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I walk into the woods for the first time in what feels like months.  Winter is filled with snowy walks, but soft snow in late spring keeps my post-holing legs out for a while, and then comes seeding time and summer and all the work that the garden demands, and so the woods form the periphery of my days; they frame this land we live on, but it’s only now that I finally leave the open picture and venture back into the shaded and layered forest.

Before I even cross the wood line, though, I stop.  Milkweed is flowering in the neighbor’s field.  In the garden I pull it, the long straight root sliding out with a quiet, satisfying pop, but here I look.  A few years ago, while taking the Wisdom of the Herbs class, I learned to harvest milkweed flowers, saute them with some olive oil and tahini, and eat them in a wild edible stir-fry.  During harvest we took out our hand lenses and looked into the flowers, pausing to take in the shape of each petal, the insects that crawled across the flowering globe, the details that only reveal themselves when you stop to see.

It occurs to me now that life is a continual practice of seeing.  It is not so much that the world is asking me to open my eyes, but that my own soul is sending the request: stop, look.  It’s this pause that grounds me.  In her book The Backyard Parables, Margaret Roach writes:

I am fairly certain that to make a 365-day garden you must also learn all over again how to see–to see beyond the big blue Hydrangea and other obvious show-offs, right down to the shapes of buds and textural complexity of bark, and the way the play of light and shadow, sounds and smells, and even movement contribute to the living pictures…You must learn to see with your heart; the eyes won’t do in the hardest months.  You must look viscerally, not somatically; it will take you in the direction of the light.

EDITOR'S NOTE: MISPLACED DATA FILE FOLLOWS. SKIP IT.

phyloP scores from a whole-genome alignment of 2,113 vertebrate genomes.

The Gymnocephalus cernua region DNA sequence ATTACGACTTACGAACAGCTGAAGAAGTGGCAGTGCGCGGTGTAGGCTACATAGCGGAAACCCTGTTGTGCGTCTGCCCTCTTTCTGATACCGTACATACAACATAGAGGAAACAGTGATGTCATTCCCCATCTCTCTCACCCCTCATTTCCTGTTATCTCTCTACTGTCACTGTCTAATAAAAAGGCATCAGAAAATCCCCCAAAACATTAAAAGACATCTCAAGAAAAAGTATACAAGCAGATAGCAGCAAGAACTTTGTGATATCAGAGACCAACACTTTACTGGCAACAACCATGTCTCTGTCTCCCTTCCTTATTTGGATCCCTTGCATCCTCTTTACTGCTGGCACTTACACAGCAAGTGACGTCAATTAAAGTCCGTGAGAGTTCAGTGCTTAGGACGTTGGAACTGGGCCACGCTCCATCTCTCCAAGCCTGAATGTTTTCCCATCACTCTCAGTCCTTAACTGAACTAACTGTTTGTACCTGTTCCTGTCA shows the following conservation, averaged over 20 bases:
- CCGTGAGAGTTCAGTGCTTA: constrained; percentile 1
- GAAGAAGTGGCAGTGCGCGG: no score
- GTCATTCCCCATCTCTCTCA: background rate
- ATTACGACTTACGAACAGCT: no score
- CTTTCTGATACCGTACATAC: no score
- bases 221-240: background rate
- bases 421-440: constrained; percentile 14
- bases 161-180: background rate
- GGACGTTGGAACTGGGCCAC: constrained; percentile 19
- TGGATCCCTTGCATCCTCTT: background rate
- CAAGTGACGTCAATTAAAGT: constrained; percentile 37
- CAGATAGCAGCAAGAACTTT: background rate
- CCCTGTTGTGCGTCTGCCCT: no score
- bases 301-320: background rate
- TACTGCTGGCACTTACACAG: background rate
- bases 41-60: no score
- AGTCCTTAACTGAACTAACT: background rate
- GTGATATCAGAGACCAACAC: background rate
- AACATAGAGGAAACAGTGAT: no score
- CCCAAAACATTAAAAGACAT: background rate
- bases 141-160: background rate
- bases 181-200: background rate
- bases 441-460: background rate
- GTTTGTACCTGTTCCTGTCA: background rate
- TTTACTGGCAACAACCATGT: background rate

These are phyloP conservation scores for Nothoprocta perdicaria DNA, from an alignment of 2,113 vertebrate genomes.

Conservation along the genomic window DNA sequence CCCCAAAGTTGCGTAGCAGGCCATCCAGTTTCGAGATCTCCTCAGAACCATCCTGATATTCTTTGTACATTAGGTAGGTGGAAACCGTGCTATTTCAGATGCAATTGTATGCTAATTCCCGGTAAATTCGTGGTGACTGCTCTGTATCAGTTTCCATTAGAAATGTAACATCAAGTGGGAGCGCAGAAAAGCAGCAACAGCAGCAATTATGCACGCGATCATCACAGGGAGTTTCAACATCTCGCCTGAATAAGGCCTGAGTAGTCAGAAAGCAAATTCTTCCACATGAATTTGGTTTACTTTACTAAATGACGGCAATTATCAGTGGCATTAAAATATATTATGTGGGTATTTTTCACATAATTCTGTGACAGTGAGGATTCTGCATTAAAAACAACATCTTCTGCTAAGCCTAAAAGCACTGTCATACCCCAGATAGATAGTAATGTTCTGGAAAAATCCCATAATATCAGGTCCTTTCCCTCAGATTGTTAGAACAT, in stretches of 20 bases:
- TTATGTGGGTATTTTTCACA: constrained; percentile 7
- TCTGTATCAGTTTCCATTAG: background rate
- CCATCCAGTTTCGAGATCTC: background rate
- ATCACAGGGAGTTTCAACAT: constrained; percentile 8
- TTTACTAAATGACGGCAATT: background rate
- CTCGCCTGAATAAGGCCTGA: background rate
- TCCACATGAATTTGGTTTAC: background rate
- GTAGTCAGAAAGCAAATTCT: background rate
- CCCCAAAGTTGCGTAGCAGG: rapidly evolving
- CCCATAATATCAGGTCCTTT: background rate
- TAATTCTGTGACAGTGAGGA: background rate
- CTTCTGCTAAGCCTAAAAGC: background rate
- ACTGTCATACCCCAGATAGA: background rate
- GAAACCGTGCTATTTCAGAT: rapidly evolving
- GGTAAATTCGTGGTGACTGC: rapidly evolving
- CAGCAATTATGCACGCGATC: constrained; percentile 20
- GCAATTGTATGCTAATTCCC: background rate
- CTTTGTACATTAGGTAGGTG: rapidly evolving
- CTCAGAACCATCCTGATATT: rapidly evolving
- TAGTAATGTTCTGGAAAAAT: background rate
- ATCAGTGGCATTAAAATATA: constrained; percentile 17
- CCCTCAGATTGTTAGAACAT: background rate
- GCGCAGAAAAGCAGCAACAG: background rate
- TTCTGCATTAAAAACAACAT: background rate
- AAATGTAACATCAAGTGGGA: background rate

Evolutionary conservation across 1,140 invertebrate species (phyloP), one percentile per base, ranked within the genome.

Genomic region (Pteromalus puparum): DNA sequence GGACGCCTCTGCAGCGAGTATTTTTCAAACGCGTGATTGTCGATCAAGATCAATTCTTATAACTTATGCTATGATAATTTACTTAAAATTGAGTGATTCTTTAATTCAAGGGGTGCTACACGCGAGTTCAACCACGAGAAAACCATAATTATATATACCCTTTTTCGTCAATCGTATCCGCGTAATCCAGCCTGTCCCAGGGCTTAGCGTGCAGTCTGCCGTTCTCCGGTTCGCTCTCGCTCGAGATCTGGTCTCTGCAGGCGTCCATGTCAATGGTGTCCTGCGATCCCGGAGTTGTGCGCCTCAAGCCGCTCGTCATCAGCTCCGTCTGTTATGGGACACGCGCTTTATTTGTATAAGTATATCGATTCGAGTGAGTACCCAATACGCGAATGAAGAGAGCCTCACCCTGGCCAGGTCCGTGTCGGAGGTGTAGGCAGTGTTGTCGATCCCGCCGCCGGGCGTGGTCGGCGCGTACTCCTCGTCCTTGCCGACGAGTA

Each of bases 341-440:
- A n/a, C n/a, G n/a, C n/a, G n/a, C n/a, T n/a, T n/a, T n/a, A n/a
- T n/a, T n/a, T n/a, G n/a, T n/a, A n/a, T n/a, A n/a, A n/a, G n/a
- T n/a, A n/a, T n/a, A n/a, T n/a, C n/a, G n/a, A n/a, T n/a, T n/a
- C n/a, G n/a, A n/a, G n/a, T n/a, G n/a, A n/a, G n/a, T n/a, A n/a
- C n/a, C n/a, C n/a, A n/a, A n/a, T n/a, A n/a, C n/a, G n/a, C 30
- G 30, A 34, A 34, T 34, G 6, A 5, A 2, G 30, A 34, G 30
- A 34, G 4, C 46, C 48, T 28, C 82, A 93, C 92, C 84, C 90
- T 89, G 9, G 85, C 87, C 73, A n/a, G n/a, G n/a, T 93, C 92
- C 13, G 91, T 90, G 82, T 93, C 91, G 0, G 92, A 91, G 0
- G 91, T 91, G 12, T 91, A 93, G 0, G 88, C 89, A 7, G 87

And so it goes for the wild places beyond the garden, too–I must learn to see beyond the lilies and black-eyed susans, and look also at the milkweed, this plant I regard as a weed in the garden, but that blooms here now with quiet beauty.  We all belong here, this much I know.  Despite my attempts to clear milkweed and plantain and knotweed and grass from one rectangle of earth so I may grow spinach and lettuce and carrots and beets instead, we all belong here.  To learn to see in this way is to bring ourselves back into the realm of belonging, too.

After pausing at the milkweed, I keep walking.  My camera stays slung over my shoulder, switched off, as I follow the sounds of the dogs as they jump and race through the trees.  They have lessons to teach me, too, but also remind me this: the woods are meant for exploring, open your eyes, leap in.